Esketamine Nasal Spray from Lori Calabrese, MD | The Ketamine Blog
We provide these articles about esketamine nasal spray, known by the brand name Spravato, to inform… and explain the similarities and differences between esketamine and ketamine, the compound esketamine was derived from.
Racemic Ketamine and Its Twin Molecules
As a compound made of two mirror-image molecules, racemic ketamine performs with extraordinary and robust antidepressant strength. We call those mirror-image molecules enantiomers. So, the word “racemic” simply means a compound made of right-handed and left-handed molecules.
You probably notice that identical twins look not so much exactly the same, but rather, they look like mirror images of each other. This phenomenon occurs all through nature. And you see it on the cell level, too.
The fact that these molecules are mirror images of each other doesn’t mean they’re identical. They’re similar…and have similar properties. Sometimes you see this with identical twins. For instance, one twin shows empathy, compassion, and introversion, while the other fills a room with laughter and friendliness.
In the same way, these molecules act differently also, with one showing stronger properties of one kind and the other showing stronger properties of another. It’s the synergy between the two that creates the characteristics of the full racemic compound.
The ketamine compound dynamically illustrates this. Each enantiomer behaves in some ways like the other, and behaves differently from the other in other ways.
We recognize the left enantiomer molecule s-ketamine…”s” being an abbreviation for the latin term for “left.” We recognize the right one r-ketamine, which is much easier to remember, right? So, with this in mind, they created a name that uses the “s” or the “r” phonetically. So these enantiomers enjoy the nicknames of esketamine and arketamine. Clever-ish…maybe?
Creating a NEW Medicine with an Old Molecule
Researchers hoped that by separating the left mirror-image molecule from the right-side one, they could produce an antidepressant with fewer side effects and less addiction risk. They knew they needed an entirely new compound. Because they needed the financial benefits of a patent to pay for the extensive research and testing that would be required to receive FDA approval.
It turned out that their new medicine required the aide of a newly initiated anti-depressant to perform as an antidepressant effectively. But with that antidepressant added, it showed some promising ability for erasing suicidal thinking and lifting depression.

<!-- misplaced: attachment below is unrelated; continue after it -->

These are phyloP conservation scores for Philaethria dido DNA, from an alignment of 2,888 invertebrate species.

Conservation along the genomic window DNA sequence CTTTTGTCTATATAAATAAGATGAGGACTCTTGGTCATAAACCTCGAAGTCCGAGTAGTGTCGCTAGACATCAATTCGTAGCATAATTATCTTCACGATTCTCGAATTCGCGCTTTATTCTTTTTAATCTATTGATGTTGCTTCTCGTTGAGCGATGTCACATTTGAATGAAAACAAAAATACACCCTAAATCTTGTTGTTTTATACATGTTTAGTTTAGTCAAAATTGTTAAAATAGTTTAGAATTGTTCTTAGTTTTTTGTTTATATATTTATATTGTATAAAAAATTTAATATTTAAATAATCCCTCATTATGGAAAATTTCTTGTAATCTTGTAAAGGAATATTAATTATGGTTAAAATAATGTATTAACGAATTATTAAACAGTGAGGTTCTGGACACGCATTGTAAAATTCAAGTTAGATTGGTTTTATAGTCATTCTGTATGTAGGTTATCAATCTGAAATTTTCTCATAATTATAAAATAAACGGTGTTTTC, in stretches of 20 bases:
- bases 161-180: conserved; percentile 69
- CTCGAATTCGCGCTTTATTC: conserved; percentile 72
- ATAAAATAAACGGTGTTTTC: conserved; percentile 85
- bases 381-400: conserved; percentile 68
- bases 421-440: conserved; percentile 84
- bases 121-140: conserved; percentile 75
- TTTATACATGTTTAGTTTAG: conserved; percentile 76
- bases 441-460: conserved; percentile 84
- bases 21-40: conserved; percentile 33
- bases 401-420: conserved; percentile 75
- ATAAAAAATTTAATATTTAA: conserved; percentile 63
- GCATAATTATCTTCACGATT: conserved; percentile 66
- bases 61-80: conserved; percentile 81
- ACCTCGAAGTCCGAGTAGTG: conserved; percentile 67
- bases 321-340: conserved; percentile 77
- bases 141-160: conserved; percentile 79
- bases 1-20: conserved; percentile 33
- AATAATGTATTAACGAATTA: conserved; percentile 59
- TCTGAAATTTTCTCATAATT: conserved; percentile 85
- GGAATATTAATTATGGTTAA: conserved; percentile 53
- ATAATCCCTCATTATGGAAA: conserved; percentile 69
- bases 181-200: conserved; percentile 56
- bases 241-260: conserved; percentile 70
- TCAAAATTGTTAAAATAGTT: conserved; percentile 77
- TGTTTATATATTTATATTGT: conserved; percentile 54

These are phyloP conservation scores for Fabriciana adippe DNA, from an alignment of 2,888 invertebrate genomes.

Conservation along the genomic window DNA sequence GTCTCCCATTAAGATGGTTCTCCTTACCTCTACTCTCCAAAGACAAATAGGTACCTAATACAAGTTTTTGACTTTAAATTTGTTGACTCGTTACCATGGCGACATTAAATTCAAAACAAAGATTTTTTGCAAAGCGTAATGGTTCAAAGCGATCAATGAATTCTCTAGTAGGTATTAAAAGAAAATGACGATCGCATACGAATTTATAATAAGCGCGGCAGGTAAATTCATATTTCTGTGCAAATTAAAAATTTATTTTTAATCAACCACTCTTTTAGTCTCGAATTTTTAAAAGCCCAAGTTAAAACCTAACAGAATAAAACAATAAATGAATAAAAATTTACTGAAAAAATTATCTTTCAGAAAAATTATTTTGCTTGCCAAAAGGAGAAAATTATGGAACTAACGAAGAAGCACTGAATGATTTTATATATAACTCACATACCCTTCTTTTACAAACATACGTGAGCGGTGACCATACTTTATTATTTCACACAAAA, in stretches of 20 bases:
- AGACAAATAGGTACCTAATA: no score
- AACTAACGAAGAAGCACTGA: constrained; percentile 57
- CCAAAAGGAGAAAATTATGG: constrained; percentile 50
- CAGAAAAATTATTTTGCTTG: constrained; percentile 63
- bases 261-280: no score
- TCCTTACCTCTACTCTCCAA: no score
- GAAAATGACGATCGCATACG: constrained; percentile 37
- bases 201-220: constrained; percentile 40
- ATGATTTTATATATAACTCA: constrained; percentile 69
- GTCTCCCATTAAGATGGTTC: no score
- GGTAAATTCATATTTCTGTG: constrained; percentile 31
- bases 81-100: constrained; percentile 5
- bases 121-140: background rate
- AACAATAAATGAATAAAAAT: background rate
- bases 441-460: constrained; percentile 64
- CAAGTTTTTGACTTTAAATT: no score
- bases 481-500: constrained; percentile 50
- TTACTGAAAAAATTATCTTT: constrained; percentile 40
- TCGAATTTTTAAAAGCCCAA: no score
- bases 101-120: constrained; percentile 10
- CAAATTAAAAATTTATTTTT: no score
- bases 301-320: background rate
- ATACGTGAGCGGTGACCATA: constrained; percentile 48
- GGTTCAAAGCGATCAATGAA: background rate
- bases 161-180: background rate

Unfortunately, life in the laboratory behaves a lot like life everywhere else. It can be unpredictable. During the trials required for FDA approved, esketamine performed like a champ in some trials, and failed rather miserably in others.
At a time when the suicide rate rises higher and higher, psychiatrists need medicines that erase suicidal thinking. As a result, the FDA approved this new medicine along with its specially designed spray in March 2019. They took precautions, however.
They imposed safeguards. One such safeguard required that doses be restricted to administration in the office under medical supervision. Another one required that the doctor hold the patient for observation in the office for 2 hours after each dose, in case of side effects.
A Ketamine-Derived Medicine Covered by Insurance?
Janssen, a company owned by Johnson&Johnson which developed this medicine, promises that esketamine nasal spray will be covered by insurance. So, we’re waiting to hear what the coverage will be.
Will Spravato replace IV ketamine treatment? Probably not.
While esketamine may not be as effective as ketamine and is more expensive to administer. Does it have a place in treatment of depression and suicidal thinking? We certainly hope so. The fact that insurance companies plan to provide coverage for it will hopefully make it available to patients who find IV ketamine treatment is out of reach financially.
Because of the way the media promoted Spravato (esketamine), most people think that ketamine nasal spray was approved by the FDA. Esketamine isn’t ketamine, but it IS derived from ketamine. It performs with some of ketamine’s traits, but not others.
At Innovative Psychiatry, we embrace treatments that may help. And we hope esketamine will help some who haven’t been helped by traditional antidepressants or anxiety medicines. As you read these articles about esketamine nasal spray, remember this is a new medication and we’ll know more as we use it to treat the conditions it’s been developed to relieve.
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